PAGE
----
Nicotine Addiction

(Tobacco Use Disorder; Smoking Addiction)

Definition    TOP

Dependence is a physical change in how your body reacts to a substance. In this case, nicotine. Your body will also have a reaction when you stop using it. Nicotine can be found in tobacco products such as:

  • Cigarettes
  • Snuff
  • Chewing tobacco
  • Cigars
  • Pipes

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Causes    TOP

Nicotine acts on the brain's chemistry. It creates feelings of pleasure. However, the effects go away within a few minutes. Users will need to continue using nicotine to keep the good feelings going. This cycle can lead to addiction.

Risk Factors    TOP

Use of nicotine products is the main risk factor.

The risk of addiction increases with:

  • Family history or exposure to smoking
  • Depression
  • Victims of bullying

Symptoms    TOP

Symptoms only develop when nicotine is not being used. This is known as withdrawal. Symptoms of withdrawal include:

  • Irritability
  • Craving
  • Nervousness
  • Headache
  • Thinking and attention problems
  • Trouble sleeping
  • Increased appetite

Tobacco use is also associated with several serious health conditions such as:

Diagnosis    TOP

Your doctor will ask about your symptoms, medical, and smoking history. A physical exam will be done.

A blood test can check cotinine level in your saliva or blood. This will show changes in nicotine use. The doctor may use it to check your progress.

Treatment    TOP

Talk with your doctor about the best treatment plan for you. Treatment may involve one or more therapies. Options include:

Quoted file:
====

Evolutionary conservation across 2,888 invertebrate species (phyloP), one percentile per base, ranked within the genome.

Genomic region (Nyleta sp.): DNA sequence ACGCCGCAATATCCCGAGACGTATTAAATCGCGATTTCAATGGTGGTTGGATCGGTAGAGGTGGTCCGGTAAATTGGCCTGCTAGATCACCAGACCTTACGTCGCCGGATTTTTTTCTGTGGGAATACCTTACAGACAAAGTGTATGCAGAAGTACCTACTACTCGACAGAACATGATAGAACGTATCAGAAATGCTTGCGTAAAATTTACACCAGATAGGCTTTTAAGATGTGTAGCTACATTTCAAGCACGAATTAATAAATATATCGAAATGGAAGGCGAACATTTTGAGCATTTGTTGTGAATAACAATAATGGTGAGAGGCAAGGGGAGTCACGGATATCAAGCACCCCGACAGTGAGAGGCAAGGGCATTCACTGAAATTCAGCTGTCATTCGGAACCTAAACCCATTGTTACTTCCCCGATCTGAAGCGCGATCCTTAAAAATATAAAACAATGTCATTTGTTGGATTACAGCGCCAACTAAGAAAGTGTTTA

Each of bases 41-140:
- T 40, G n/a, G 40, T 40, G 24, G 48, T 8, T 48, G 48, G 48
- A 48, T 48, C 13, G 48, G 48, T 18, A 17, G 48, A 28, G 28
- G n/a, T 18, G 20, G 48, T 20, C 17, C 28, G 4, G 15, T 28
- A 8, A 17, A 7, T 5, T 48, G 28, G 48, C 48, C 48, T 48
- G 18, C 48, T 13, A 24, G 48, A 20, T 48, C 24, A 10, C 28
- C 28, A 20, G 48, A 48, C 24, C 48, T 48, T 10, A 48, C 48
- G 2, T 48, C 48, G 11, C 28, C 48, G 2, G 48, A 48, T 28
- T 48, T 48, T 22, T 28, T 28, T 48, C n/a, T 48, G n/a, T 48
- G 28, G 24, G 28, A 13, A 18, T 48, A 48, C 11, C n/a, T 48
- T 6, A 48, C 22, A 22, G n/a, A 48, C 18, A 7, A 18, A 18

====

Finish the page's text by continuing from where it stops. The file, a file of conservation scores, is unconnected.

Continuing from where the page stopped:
Nicotine Replacement Therapy (NRT)

NRT relieves withdrawal symptoms. NRT products include:

  • Nicotine gum
  • Lozenges
  • Nasal sprays
  • Patches
  • Inhalers

The chance of becoming dependent on these products is low. NRT does not create the same "feel good" feelings as nicotine.

NRT may help you to:

  • Avoid smoking
  • Reduce the amount of tobacco you use
  • Quit and stay smoke-free

Electronic Cigarettes

Electronic cigarettes (e-cigarettes) turn liquid nicotine into a vapor. There is conflicting evidence on whether or not they may help you quit. In addition, the long-term effects of e-cigarette use are not known.

Behavioral Therapy    TOP

Behavioral therapies include:

  • Counseling
  • Group behavior therapy
  • Telephone quit lines, cell phone programs, and text messaging programs
  • Internet and computer-based programs
  • Self-help classes and manuals
  • Cognitive-behavioral therapy

Medication    TOP

Medicine that may help you quit include:

  • Antidepressants
  • Nicotine partial agonists—mimics effect of nicotine to ease withdrawal

Other medicine may help ease withdrawal symptoms. A third type may be used if you start smoking again. It blocks the pleasure feeling when you use nicotine.

Prevention    TOP

The best prevention is to never use tobacco products. Try to avoid places where people are smoking as well.

RESOURCES:

American Cancer Society
https://www.cancer.org
Freedom From Smoking—American Lung Association
http://www.freedomfromsmoking.org

CANADIAN RESOURCES:

Canadian Cancer Society
https://www.cancer.ca
The Lung Association
https://www.lung.ca

References:

Kenfield SA, Stampfer MJ, Rosner BA, Colditz GA. Smoking and smoking cessation in relation to mortality in women. JAMA. 2008;299(17):2037-2047.
Tobacco, nicotine, and e-cigarettes. National Institute on Drug Abuse website. Available at: https://www.drugabuse.gov/publications/tobacco-nicotine-e-cigarettes/introduction. Updated January 2018. Accessed April 18, 2018.
Tobacco and cancer. American Cancer Society website. Available at: https://www.cancer.org/cancer/cancer-causes/tobacco-and-cancer.html. Updated April 18, 2018.
Tobacco use. EBSCO DynaMed Plus website. Available at: http://www.dynamed.com/topics/dmp~AN~T114788/Tobacco-use. Updated March 8, 2018. Accessed April 18, 2018.
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Last reviewed March 2018 by EBSCO Medical Review Board Adrian Preda, MD
Last Updated: 7/12/2018

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